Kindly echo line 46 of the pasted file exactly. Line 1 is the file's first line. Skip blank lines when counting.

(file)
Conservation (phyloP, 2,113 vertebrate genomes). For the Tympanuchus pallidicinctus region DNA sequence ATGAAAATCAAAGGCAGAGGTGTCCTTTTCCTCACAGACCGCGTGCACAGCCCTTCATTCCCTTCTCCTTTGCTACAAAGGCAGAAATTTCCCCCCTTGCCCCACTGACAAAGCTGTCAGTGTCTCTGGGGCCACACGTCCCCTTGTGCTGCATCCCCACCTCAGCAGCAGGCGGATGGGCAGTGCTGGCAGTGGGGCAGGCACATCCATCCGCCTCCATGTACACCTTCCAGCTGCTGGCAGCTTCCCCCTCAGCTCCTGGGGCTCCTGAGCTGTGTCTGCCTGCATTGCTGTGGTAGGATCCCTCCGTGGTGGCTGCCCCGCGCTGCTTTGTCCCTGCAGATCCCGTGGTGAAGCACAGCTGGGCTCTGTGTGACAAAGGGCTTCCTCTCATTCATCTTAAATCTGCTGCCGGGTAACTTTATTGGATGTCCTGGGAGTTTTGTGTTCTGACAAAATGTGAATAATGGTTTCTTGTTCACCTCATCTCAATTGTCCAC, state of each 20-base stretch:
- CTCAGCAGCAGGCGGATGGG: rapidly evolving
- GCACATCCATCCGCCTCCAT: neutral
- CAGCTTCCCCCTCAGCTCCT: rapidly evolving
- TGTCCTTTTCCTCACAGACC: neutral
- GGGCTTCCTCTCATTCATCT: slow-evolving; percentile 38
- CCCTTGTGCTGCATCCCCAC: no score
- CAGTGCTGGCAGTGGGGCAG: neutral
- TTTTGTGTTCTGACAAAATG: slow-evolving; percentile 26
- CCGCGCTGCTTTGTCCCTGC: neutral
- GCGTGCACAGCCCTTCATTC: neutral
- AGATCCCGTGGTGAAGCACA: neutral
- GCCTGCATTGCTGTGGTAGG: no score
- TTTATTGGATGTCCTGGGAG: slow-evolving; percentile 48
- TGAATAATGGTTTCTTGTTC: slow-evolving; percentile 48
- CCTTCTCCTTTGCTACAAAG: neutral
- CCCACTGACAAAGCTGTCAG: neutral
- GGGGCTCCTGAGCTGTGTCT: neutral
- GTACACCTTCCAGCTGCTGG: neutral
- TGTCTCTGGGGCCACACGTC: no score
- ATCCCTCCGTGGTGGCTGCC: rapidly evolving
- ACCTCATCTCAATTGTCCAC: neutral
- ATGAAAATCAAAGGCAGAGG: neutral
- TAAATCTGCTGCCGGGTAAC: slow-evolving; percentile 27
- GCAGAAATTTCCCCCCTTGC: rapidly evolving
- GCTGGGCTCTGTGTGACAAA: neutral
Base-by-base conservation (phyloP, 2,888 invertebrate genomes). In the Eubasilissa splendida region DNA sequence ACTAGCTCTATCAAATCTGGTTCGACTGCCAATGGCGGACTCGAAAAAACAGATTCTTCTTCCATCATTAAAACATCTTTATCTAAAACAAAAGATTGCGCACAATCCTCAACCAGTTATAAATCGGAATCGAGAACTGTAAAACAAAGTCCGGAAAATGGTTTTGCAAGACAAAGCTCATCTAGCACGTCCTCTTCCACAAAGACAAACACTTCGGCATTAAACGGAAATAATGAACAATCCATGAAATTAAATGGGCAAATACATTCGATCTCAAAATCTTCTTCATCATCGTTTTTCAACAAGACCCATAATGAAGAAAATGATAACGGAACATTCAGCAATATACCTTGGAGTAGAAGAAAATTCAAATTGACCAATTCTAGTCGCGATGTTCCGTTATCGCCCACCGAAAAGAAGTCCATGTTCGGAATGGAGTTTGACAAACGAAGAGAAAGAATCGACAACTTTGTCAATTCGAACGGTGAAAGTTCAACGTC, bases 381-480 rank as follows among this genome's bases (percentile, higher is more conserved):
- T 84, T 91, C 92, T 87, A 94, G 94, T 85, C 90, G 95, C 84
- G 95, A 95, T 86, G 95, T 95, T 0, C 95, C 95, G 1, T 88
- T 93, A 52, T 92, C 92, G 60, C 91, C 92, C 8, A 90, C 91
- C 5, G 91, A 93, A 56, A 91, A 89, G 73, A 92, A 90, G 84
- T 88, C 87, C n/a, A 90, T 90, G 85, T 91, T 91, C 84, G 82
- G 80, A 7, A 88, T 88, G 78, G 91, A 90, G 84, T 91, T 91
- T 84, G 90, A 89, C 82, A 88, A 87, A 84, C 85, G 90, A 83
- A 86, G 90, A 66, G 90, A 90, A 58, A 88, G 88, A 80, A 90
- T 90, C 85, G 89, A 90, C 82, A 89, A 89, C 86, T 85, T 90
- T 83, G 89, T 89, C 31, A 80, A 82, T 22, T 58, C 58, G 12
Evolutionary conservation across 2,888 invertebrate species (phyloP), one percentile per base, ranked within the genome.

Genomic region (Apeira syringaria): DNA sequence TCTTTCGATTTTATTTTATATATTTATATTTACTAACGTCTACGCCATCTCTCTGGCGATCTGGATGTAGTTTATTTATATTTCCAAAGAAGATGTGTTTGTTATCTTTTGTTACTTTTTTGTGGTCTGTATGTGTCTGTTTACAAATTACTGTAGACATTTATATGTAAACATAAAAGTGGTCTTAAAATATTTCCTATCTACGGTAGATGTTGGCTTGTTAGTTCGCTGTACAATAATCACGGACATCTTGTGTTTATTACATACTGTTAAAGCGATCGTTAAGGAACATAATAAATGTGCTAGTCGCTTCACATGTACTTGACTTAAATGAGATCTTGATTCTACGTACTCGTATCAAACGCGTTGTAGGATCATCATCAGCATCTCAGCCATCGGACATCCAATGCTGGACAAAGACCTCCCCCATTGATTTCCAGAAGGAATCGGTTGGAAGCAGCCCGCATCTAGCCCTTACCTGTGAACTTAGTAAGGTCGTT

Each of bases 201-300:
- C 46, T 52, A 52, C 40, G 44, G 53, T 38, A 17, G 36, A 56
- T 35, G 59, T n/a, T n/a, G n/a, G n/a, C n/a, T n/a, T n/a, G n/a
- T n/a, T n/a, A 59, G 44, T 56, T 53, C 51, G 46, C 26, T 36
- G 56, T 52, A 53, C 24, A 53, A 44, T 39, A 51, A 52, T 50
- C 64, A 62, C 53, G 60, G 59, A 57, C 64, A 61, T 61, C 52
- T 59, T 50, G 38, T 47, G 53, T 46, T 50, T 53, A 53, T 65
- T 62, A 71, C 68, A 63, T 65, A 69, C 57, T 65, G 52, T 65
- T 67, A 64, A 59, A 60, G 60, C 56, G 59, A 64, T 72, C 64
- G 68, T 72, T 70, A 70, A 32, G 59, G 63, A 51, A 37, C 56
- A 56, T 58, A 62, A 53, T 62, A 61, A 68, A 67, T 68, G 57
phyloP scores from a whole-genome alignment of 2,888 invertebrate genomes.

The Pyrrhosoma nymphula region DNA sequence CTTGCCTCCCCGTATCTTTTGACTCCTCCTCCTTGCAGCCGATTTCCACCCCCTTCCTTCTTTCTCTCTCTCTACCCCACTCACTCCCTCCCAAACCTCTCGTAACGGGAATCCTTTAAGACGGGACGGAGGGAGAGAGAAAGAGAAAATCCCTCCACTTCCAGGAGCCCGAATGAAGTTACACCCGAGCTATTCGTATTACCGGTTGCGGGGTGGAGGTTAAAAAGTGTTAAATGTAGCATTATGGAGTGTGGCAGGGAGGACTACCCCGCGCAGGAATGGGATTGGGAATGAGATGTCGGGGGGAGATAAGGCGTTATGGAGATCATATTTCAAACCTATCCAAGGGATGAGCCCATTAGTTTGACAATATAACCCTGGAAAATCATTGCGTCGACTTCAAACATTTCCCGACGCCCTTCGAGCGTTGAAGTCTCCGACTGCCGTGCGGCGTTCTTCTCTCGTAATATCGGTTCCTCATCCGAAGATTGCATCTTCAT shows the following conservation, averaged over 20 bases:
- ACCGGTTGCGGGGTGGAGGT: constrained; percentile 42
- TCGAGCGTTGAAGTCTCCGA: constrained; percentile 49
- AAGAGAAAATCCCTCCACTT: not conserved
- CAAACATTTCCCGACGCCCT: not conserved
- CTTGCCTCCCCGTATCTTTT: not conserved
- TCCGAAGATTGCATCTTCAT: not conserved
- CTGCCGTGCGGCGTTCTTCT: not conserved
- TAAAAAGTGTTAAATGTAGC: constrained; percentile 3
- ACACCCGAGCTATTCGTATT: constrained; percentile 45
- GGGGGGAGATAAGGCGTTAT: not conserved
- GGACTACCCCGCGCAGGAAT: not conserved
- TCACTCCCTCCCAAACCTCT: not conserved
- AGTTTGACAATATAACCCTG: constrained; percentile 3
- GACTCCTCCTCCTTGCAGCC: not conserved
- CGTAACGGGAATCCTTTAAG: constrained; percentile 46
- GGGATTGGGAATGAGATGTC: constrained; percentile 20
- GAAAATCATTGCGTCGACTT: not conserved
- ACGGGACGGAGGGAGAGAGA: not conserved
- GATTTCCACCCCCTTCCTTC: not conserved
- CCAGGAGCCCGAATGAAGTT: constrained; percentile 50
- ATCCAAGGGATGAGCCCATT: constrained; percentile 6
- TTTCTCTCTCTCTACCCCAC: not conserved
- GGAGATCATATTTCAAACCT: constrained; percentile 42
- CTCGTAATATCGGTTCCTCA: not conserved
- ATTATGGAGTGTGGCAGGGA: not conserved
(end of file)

- T 59, T 50, G 38, T 47, G 53, T 46, T 50, T 53, A 53, T 65